According to the CDC, chronic joint pain caused by problems such as arthritis affect one in four US adults (roughly 15 million people) each year. While this many people suffer, many don’t actually know what is causing this joint pain and the ways that it can be reduced and helped. Here is some helpful information regarding joint pain…
What is joint pain
Joint pain is a commonly occurring issue with many possible causes. The most common areas to experience it is in your shoulders, hips, elbows or knees and is often described as discomfort, aches and soreness in any of these points. The most likely reason is usually due to arthritis or injury and can get worse if left untreated. While it’s not usually a serious issue that requires a visit to the emergency room, it can affect your quality of life and is something you should look at getting sorted as soon as possible.
Causes of joint pain
Joint pain can be caused by a number of factors. The most frequent area for joint pain is usually the knee and the main reason for this is that it takes the full weight of your body in your day to day life with little respite. Joint pain can be as a result of something as simple as overuse of the joint or something underlying.
If you have pain in just one joint, it can also be caused by a fracture, reactive arthritis (normally as a result of an infection), psoriatic arthritis, rheumatoid arthritis or Osgood-Schlatter’s disease which is a swelling and tenderness just below the kneecap.
If you have pain in many joints, it is usually caused by:
- Rheumatoid arthritis: pain and swelling in the joints that may come and go in the early stages and long periods without pain in between attacks.
- Psoriatic arthritis: this affects a fifth of people with psoriasis and tends to be unpredictable when the pain will occur. It normally can be found in 1 or more of your joints.
- A viral infection such as rubella or viral hepatitis
- A disease of the connective tissue such as lupus or scleroderma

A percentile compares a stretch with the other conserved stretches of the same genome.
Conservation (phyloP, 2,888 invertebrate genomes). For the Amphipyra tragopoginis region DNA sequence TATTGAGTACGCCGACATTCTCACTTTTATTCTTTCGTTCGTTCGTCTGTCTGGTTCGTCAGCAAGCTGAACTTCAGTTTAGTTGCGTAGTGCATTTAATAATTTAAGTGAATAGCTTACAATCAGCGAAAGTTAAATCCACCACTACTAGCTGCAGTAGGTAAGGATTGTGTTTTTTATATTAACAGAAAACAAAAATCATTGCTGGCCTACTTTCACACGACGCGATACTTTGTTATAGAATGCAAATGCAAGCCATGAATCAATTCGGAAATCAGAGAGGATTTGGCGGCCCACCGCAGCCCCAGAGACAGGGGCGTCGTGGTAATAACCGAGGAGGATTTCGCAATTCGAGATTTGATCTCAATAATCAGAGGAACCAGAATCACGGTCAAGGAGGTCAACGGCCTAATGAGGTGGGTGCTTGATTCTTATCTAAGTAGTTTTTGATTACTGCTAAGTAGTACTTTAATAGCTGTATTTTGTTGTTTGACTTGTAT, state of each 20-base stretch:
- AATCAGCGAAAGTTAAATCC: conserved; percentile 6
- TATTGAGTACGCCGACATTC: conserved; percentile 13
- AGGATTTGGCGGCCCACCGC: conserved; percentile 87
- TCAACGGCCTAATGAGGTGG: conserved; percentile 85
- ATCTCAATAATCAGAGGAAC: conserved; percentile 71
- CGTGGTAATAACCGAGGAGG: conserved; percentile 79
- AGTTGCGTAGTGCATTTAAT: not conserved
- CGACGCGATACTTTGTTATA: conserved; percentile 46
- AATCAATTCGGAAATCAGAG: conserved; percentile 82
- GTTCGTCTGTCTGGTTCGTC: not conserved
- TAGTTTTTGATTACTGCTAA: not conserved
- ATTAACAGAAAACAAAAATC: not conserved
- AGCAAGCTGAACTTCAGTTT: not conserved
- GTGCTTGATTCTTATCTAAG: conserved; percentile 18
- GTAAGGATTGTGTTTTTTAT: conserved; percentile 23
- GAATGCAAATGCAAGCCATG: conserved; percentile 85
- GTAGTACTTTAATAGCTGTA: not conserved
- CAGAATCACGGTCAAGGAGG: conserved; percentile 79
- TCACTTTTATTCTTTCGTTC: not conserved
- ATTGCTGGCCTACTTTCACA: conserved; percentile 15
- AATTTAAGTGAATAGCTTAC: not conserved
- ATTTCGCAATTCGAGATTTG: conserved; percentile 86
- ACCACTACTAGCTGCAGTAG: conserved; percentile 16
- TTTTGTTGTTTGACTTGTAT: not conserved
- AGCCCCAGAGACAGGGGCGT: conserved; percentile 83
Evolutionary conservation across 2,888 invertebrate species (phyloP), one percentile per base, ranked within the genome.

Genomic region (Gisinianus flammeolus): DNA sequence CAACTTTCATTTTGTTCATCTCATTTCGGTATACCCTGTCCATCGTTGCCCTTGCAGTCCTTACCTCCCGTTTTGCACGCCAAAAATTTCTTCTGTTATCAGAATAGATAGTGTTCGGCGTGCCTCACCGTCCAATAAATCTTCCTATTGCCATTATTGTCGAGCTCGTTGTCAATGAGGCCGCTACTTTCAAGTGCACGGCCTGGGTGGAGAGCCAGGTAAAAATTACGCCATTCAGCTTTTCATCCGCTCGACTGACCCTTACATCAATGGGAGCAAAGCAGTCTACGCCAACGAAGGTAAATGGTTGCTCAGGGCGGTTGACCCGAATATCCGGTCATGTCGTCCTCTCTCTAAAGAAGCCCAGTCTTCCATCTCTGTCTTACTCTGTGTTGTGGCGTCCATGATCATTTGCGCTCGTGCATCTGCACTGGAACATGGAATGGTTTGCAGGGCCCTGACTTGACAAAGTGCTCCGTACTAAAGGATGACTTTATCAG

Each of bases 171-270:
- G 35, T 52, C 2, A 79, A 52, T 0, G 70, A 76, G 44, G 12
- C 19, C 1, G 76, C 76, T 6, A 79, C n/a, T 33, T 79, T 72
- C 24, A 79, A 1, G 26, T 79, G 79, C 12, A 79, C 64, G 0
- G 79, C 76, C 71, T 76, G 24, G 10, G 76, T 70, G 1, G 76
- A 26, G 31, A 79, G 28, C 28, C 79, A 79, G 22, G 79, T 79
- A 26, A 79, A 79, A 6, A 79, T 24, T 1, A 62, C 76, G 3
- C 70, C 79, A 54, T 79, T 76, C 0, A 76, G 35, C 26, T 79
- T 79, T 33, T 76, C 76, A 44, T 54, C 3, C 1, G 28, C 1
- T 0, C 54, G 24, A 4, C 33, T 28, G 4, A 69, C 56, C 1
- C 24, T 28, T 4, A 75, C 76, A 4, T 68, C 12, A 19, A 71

Less common causes of joint pain can also include a rarer type of arthritis, Bechets syndrome, Henoch-Schonlein purpura, hypertrophic pulmonary osteoarthropathy and sarcoidosis. These are much less common, but it is worth getting your joint pain checked out to rule out any more serious, underlying conditions such as this.
Main symptoms of joint pain
The main symptom of joint pain as per its namesake is pain in the area, yet there are other symptoms you might experience which could indicate you require medical attention. It’s important to see a medical professional if you are experiencing other symptoms and don’t know the cause of your joint pain. This includes:
- If the area around the joint is warm or tender to the touch
- If the pain is persistent for over three days
- If you have a fever
More serious side effects which may require a trip to the ER include:
- If your joint swells immediately
- If the joint is immobile
- If the joint pain is severe
How to help joint pain
Joint pain can be a hard one to treat, particularly if it is due to arthritis as there is currently no treatment to eradicate it completely. There are, however, ways you can help to manage the pain to make it more bearable and improve over time. This includes:
- Sticking to an exercise plan which allows you to regularly stretch and move your joints
- Keeping your body weight at a healthy range to avoid putting unnecessary stress and strain on your joints
- Taking anti-inflammatory drugs
- Getting adequate rest
- Certain medical treatments which involve drawing out accumulated fluid to test for infection or other potential causes of the pain
These are just some of the ways you can identify and help treat your joint pain. Here at the Pain Arthritis Relief Center in Rockville, Maryland we can assist with alleviating your pain and finding a plan to help you.